The biggest part in concrete production is represented by both fine and coarse aggregate. With regards to the restricted capacity for storing sand, aggregate and cement, it was necessary to synchronize the fluency of supplies of these materials. As for the production of concrete for the construction of the central sewage treatment plant, it was necessary to deliver 300,000 tons of aggregate from quarries situated north of Prague. Thanks to the concrete mixing plant’s strategic location on the banks of the Vltava River, it was possible to deliver the aggregate solely by ship. This saved some 10,000 journeys for trucks through the already fully utilized Prague junctions such as the streets of V Holešovičkách or Povltavská. Shipping transport saved almost 1 million km that lorries would have to make on roads and therefore contributed to a reduced wear of roads, more fluent traffic, less dustiness, reduced noise, less accidents and mainly a lesser amount of emissions released into the air.
From the point of view of environmental protection, the location of the concrete mixing plant Libeň TBG METROSTAV within the immediate vicinity of the construction (in the city centre) also proved significant. The mixer trucks with concrete supplying the construction did not burden road traffic in Prague at all. Delivery was secured along the shortest possible route from the concrete mixing plant Libeň, along Holešovice Embankment to Císařský Island, which solely served the needs of the construction.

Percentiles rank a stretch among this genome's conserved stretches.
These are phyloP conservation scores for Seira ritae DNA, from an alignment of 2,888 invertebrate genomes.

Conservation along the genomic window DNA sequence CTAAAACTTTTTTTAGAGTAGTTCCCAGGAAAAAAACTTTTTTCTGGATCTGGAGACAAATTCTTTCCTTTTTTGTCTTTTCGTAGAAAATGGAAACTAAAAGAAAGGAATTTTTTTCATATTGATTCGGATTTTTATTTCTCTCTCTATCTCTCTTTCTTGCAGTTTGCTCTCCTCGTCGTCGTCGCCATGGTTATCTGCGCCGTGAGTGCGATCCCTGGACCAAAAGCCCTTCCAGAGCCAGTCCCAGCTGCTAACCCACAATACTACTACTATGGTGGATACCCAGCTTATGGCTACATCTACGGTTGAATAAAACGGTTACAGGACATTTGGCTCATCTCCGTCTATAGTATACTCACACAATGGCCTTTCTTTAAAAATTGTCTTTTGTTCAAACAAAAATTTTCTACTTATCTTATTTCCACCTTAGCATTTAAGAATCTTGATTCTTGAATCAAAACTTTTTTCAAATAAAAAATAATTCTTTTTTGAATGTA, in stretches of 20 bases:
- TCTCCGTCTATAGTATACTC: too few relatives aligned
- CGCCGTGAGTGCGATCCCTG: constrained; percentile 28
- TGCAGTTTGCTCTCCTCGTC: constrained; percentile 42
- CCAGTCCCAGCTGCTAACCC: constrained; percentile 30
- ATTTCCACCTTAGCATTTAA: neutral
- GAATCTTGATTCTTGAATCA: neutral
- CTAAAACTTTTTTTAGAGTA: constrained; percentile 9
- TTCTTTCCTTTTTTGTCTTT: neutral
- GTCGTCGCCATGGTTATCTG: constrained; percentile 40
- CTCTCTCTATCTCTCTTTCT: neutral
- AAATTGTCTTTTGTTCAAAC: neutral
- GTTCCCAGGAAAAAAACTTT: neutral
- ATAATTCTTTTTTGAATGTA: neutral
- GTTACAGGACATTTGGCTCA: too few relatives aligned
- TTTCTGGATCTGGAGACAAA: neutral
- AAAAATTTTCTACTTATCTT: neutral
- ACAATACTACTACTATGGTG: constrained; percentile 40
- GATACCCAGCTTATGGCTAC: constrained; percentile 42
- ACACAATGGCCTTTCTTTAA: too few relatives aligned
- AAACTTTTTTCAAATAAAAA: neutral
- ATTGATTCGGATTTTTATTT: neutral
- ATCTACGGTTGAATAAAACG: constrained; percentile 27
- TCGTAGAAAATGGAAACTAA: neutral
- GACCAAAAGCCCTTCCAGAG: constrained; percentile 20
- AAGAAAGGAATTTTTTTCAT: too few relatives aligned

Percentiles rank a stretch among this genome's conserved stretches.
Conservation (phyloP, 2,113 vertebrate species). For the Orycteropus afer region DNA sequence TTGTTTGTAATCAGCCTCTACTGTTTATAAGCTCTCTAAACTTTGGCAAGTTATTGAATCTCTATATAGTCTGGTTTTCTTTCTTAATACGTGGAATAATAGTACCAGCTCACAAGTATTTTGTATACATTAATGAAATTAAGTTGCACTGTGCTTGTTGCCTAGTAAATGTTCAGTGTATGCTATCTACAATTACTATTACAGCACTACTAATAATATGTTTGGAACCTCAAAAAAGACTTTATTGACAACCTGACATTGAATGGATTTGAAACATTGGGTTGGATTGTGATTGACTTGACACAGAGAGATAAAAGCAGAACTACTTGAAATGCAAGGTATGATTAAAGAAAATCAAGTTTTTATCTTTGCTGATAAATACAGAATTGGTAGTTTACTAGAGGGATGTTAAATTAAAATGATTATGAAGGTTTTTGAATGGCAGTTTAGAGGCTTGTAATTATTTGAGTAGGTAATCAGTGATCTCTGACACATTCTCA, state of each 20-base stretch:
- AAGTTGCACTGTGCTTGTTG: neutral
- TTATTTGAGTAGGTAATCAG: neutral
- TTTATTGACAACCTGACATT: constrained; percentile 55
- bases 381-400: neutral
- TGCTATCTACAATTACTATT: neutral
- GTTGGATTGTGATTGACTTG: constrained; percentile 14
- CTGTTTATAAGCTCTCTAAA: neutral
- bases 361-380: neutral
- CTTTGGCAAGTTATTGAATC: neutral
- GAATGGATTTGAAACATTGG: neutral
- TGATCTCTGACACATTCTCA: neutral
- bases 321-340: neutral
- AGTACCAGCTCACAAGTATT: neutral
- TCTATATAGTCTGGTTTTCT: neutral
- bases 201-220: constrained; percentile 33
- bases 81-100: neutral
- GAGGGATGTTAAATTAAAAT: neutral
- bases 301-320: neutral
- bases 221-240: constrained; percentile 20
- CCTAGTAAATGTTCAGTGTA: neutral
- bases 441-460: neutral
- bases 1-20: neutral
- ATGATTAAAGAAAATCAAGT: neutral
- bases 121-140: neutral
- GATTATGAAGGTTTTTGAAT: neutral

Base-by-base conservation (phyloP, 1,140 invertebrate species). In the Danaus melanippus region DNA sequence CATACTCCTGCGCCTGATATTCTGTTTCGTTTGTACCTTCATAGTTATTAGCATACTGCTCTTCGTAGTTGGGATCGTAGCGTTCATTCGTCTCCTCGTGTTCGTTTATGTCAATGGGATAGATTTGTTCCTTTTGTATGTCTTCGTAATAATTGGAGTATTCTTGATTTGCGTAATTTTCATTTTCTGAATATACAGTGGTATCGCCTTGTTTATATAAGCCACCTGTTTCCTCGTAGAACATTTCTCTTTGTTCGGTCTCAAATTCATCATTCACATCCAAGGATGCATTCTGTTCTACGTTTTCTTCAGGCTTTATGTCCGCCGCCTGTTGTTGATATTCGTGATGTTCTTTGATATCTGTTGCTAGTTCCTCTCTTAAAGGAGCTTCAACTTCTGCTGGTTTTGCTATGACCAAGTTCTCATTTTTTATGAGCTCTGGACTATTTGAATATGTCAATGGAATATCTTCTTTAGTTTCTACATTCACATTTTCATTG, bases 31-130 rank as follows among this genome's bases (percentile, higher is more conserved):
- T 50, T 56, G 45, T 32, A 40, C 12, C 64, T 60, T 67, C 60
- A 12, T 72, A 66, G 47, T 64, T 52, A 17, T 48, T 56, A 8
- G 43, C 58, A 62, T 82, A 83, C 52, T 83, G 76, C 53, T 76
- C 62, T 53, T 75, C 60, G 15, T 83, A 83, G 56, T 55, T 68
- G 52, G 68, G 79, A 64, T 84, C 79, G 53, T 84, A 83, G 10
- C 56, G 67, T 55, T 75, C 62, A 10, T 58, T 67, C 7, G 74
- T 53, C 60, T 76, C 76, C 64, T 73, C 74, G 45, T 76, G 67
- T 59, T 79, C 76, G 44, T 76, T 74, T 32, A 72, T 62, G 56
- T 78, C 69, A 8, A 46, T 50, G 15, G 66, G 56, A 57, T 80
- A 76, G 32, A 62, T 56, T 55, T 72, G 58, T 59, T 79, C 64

The most demanding building work has been completed, now comes the installation of technology equipment, which will be followed up by covering up reinforced concrete structures with soil and thus creating an extensive park. Construction should be completed this August.
TBG METROSTAV / Photo: Archive of TBG METROSTAV
The concrete mixing plant Libeň was originally built for supplying the Blanka tunnel complex and is now utilized for yet another large construction – the construction of ÚČOV. It is equipped with a state-of-the-art control system and dust and noise filters. This concrete mixing plant is one of two concrete mixing plants in Prague (along with the concrete mixing plant at Rohanský Island), which has ecologically adjusted transport routes in order to reduce the negative impact of heavy mechanization on the surrounding environment. The concrete mixing plant Libeň is fully equipped for having material delivered to ships. On the banks of the Vltava River, there is a quayside built by the concrete mixing plant where delivered material is unloaded by crane and is then delivered via an underground collector under a cycleway and a four-lane road from the Blanka tunnel to the storage yard within the concrete mixing plant’s complex. This method of a city’s ecological handling of the concrete from concrete mixing plants, which are in the city centre and on the banks of a river, is very popular worldwide; it is similar to the way concrete mixing plants work for in London or Paris for instance.